Wednesday, July 8, 2015

Inspiration from the Balkans

I just returned from an incredible vacation to Serbia, Montenegro, and Croatia. My husband Simo is Serbian, and though he’s been there several times before, we’ve been wanting to go together.

Most people don’t have a clue where Serbia is and couldn’t pinpoint it on a world map. In grade school I learned about a country called Yugoslavia – located directly across the Adriatic Sea from Italy, south of Hungary, and north of Greece. Over time Yugoslavia has been under communist rule, fascism, dictatorships, and even royal rule. It’s been the middle of over 100 wars, and is now cut up into various countries:  Serbia, Montenegro, Croatia, Slovenia, Bosnia & Hercegovina, and Macedonia. 

We went on this vacation with dear friends and we mapped out a “circle” that started and ended in Belgrade, Serbia. To be honest, I didn’t know what to expect. I’ve been connected to the Serbian community for more than half of my life, beginning with a friend from grad school in the 1980’s. My wedding was pretty much the same as depicted in the movie “My Big Fat Greek Wedding” – you could have simply substituted the word “Serbian” for “Greek”. When my parents arrived at our home in Brookhaven (a burb in Atlanta) before the rehearsal dinner for my wedding, my soon-to-be in-laws were roasting a pig in the backyard. I remember whispering to my parents:  they’re roasting a pig in the backyard, and you need to smile and pretend like we do this everyday”. My mother exclaimed “did you say pig?” one nanosecond before my then-fiance’s parents were kissing her 3 times (traditional greeting in Serbia).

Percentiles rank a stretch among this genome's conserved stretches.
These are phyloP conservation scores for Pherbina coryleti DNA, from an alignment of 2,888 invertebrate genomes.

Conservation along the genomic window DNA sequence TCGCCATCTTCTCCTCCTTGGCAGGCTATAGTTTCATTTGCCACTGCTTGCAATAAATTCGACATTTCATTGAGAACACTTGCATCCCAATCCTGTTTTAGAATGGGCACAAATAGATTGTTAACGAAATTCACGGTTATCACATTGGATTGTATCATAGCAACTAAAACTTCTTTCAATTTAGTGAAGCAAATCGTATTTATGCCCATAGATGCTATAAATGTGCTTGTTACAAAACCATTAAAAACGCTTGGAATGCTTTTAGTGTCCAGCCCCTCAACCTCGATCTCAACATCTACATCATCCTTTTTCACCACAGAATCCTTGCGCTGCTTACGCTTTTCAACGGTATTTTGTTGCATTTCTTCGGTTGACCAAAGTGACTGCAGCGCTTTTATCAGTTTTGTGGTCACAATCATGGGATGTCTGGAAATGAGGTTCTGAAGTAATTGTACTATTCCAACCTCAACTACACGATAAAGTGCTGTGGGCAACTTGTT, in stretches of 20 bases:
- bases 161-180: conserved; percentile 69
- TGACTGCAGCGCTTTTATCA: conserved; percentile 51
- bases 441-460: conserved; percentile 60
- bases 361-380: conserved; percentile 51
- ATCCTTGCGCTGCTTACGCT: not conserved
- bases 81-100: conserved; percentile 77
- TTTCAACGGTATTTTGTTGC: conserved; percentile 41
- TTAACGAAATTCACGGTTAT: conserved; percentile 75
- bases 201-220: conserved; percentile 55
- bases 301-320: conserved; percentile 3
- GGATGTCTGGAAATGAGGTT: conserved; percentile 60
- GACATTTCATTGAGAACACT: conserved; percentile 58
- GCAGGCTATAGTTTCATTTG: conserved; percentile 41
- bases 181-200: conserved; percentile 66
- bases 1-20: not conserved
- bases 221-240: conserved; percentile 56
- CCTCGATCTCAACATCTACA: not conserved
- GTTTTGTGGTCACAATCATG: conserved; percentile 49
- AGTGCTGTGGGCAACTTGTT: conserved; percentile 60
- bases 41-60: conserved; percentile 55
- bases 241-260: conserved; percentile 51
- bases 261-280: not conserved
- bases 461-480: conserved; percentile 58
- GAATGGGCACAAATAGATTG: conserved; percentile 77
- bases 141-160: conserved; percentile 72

Serbia, Montenegro, and Croatia were stunning – most of all for the hues and colors and contrast of textures. Think Vancouver meets Costa Rica meets Italy. As an artist my senses were reeling – the color combinations were wonderful. Silvery blues against warm greens with pink, fuschia with crimson reds, bright Kelly greens and deep turquoise, and terra cotta with anything else (too many to mention!).

The food, drink, music, and fashion were outrageous. Smoked meats with roasted potatoes and grilled peppers with garlic, freshly made breads with olive oil, paprika, and red pepper, homemade šljivovica (Serbian plum brandy), slatko (a spoonful of a sweet berry confection as a start to your meal), and rakija (Serbian brandy or hard liquor) with stomach bitters and honey at the end of your meal (after you’ve had bite-sized decadent cakes in neat small squares and rectangles, topped with berries and cream, and of course baklava everywhere). Groups of musicians on every corner in every restaurant playing traditional music from the region – violins, accordions, prim’s, guitar, cello, brač's. Women and men dressed in designer wear just to go to the market – dark-haired beauties with clingy dresses and sexy heeled sandals and men with tight dress pants and shirts and Italian shoes (which are actually made in South Serbia), all with perfect skin and exotic features. Beautiful countries filled with beautiful people eating beautiful food. 

We saw plenty of beauty but also plenty of heartache. Buildings and homes covered in bullet holes, buildings and bridges still in pieces from bombings, and areas trying to recover economically and not succeeding. Wars have a price. 
My husband got to visit aunts, uncles, and cousins, and even met some he hadn’t before! The trip was a huge success on that account. We also hooked up with friends in Montenegro and Belgrade.

If you decide to venture to this part of the world, most people there speak some English. I speak enough Serbian to get by (and I’m pleased to report I did very well!) and my husband and friends are fluent so we had no issues with communicating.

It’s good to be home:  I’m full of inspiration and am heading to the studio today to begin pouring it all out onto the canvas.